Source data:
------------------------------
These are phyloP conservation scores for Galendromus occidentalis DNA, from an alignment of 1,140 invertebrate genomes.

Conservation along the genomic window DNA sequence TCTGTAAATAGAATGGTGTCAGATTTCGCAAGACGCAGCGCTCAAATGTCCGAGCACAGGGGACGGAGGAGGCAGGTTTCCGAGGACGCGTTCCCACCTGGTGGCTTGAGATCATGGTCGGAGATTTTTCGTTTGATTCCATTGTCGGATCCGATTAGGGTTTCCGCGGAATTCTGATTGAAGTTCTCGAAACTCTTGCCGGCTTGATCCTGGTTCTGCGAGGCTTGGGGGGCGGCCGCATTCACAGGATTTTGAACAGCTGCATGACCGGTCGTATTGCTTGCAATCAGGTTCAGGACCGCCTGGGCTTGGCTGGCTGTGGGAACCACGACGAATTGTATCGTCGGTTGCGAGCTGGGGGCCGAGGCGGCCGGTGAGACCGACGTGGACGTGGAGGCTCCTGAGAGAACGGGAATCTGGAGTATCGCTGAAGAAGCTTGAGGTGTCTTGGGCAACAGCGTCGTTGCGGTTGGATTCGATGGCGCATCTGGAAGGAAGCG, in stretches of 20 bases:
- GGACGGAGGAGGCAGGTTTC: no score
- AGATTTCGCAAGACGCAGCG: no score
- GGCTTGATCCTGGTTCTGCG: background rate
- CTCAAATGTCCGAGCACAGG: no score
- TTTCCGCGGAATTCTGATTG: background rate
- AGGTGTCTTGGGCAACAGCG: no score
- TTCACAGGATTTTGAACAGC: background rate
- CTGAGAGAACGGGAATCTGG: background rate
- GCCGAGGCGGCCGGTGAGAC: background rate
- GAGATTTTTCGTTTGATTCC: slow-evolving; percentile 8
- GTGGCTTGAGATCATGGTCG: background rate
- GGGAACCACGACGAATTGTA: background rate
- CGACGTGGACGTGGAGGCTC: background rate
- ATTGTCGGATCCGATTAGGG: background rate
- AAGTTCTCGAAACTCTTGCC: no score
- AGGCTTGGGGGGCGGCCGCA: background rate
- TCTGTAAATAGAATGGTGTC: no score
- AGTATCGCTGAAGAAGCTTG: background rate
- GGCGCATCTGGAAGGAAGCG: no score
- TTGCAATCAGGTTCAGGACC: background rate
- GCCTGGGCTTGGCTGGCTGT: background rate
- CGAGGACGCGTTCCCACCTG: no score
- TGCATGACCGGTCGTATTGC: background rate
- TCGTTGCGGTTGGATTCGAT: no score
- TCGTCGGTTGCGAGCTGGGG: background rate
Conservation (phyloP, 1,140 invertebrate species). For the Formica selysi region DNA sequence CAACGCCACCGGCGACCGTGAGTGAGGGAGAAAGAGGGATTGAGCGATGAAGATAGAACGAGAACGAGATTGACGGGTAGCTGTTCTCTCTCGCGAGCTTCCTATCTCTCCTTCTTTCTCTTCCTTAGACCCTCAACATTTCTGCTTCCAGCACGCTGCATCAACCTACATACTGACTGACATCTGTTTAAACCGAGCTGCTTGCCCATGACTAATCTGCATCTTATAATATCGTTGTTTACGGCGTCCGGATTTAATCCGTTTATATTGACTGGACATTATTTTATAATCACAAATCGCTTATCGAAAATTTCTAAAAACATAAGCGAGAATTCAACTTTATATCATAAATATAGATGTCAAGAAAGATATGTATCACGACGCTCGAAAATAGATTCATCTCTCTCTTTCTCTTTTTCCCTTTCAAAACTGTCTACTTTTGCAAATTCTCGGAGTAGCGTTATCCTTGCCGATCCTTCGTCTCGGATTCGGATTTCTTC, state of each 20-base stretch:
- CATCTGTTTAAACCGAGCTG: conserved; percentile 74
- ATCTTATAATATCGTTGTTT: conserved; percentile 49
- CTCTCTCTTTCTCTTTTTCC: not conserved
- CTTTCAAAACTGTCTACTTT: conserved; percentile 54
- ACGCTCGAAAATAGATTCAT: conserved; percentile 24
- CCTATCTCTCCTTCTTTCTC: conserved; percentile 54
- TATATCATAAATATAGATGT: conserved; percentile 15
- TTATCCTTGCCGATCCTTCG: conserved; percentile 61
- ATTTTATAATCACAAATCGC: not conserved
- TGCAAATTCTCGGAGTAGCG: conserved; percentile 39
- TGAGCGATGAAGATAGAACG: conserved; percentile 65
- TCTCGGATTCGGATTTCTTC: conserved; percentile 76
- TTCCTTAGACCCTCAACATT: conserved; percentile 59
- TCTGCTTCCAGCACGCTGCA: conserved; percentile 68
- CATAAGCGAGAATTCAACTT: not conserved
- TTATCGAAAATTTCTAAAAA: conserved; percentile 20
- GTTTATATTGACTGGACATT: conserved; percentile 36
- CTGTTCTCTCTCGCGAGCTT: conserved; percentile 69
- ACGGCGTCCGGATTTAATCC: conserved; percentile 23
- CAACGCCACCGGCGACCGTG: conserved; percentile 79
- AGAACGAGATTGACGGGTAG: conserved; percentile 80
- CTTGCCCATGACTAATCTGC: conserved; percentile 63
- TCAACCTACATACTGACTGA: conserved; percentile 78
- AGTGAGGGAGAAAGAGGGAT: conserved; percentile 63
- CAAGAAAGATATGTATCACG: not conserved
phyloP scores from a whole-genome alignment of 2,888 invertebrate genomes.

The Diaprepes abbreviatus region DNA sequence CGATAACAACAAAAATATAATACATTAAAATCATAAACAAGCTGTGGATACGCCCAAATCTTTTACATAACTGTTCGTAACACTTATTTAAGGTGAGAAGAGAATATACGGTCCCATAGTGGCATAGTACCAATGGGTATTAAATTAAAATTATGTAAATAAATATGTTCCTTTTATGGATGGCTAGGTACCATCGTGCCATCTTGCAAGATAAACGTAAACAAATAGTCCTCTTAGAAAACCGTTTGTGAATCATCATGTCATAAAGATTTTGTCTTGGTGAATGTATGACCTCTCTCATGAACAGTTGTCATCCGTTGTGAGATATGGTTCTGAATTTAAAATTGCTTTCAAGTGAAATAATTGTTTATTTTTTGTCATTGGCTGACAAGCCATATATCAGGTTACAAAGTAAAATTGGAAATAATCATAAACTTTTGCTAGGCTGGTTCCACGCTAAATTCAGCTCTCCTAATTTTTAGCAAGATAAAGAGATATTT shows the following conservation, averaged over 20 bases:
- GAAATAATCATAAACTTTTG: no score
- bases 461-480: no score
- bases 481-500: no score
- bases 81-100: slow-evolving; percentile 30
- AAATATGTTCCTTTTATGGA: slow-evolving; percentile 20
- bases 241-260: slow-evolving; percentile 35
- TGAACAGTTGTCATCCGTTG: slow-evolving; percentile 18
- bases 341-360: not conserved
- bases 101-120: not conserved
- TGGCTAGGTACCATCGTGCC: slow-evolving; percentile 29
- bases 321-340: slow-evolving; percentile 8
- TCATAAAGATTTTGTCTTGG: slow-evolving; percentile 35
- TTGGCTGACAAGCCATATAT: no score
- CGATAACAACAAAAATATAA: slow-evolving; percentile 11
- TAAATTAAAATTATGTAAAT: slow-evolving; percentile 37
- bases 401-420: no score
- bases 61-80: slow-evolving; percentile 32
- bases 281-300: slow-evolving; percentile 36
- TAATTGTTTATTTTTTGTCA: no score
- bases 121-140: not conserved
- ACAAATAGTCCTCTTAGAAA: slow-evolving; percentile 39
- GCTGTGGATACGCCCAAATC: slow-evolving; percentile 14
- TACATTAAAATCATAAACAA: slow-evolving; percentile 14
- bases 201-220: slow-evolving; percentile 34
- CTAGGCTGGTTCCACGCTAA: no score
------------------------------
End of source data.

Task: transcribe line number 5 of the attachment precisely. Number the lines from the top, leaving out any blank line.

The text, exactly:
- GGCTTGATCCTGGTTCTGCG: background rate